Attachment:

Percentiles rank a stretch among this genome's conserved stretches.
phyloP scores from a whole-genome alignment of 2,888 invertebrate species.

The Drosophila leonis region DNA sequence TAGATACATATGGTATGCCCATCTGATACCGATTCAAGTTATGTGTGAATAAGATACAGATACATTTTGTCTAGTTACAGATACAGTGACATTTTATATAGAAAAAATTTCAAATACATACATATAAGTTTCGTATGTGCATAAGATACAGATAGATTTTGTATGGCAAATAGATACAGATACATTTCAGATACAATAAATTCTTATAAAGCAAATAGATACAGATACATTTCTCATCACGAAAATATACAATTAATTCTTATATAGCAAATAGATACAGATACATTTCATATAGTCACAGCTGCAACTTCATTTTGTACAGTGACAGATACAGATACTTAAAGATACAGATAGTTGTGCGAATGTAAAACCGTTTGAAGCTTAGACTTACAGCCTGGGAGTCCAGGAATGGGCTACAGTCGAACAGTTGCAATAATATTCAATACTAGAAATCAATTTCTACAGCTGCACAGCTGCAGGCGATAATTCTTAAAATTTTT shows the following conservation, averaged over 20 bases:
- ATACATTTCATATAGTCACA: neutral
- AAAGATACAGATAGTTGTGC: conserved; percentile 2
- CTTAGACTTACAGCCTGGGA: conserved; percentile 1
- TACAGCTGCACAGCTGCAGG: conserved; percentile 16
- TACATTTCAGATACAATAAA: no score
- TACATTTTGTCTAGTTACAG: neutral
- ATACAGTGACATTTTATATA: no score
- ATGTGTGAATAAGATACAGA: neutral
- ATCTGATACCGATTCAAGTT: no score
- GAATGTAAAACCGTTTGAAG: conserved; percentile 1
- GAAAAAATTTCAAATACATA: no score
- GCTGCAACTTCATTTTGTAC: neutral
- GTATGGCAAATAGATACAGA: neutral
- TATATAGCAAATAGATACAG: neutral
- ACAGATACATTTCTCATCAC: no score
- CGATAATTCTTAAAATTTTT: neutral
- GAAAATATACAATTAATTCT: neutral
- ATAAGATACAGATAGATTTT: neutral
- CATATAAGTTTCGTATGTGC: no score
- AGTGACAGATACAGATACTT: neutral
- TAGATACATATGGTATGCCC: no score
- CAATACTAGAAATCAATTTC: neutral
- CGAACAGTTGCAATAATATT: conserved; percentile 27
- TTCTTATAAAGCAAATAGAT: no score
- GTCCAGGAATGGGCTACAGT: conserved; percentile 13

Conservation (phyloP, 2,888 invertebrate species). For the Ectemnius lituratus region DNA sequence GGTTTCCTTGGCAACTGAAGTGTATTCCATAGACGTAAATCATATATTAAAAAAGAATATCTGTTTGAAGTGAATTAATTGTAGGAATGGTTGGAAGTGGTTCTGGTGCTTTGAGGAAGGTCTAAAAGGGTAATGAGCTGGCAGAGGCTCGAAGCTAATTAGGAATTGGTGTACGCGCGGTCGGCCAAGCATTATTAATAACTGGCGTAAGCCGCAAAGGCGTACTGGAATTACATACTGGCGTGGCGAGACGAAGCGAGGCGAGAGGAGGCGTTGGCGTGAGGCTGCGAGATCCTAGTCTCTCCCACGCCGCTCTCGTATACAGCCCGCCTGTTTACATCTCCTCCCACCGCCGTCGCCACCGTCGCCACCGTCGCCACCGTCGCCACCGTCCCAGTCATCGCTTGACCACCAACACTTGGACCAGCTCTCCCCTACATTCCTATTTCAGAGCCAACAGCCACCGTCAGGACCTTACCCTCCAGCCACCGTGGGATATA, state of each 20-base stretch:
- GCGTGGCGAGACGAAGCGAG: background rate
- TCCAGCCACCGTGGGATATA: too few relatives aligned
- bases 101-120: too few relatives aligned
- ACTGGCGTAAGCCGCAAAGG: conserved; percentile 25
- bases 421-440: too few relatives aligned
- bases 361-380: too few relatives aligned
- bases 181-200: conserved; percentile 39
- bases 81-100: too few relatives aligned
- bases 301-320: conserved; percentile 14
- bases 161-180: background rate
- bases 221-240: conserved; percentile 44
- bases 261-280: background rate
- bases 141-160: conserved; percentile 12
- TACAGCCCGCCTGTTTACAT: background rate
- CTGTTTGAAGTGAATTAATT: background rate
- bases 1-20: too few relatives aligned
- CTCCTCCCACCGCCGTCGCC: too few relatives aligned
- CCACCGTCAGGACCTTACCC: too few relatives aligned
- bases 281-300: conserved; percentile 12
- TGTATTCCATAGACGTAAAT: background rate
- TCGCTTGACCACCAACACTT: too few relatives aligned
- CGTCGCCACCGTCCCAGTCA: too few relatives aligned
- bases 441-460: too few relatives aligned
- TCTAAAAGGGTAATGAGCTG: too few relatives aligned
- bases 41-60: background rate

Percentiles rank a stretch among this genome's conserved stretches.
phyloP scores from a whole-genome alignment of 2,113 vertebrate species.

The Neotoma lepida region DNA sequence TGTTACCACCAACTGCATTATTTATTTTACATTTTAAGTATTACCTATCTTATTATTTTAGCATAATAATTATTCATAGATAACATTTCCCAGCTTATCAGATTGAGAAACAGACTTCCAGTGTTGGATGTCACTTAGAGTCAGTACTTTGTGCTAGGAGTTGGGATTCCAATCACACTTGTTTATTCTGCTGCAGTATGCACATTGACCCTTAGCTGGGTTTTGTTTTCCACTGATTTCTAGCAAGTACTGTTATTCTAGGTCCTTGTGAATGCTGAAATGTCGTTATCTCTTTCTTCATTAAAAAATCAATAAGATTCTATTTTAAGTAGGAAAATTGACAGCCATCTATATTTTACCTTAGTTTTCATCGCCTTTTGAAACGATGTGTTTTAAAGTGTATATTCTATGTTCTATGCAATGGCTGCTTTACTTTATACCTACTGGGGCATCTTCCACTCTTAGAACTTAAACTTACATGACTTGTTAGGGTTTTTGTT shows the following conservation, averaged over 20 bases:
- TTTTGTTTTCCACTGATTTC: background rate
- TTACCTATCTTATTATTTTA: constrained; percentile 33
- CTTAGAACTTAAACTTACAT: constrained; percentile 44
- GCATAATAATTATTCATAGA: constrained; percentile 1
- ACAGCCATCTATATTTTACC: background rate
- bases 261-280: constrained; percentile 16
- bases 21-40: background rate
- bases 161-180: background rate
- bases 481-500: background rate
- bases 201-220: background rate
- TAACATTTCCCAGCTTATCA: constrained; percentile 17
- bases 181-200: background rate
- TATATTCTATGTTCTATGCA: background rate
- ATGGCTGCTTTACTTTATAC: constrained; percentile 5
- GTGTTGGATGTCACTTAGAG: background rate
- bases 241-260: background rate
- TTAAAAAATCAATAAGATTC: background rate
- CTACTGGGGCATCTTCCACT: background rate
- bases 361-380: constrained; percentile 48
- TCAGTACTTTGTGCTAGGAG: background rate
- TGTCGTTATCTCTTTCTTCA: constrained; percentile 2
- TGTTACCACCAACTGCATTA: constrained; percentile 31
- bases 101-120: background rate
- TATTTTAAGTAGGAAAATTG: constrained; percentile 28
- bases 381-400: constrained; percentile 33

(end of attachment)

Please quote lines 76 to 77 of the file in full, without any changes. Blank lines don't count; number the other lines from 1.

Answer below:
- bases 361-380: constrained; percentile 48
- TCAGTACTTTGTGCTAGGAG: background rate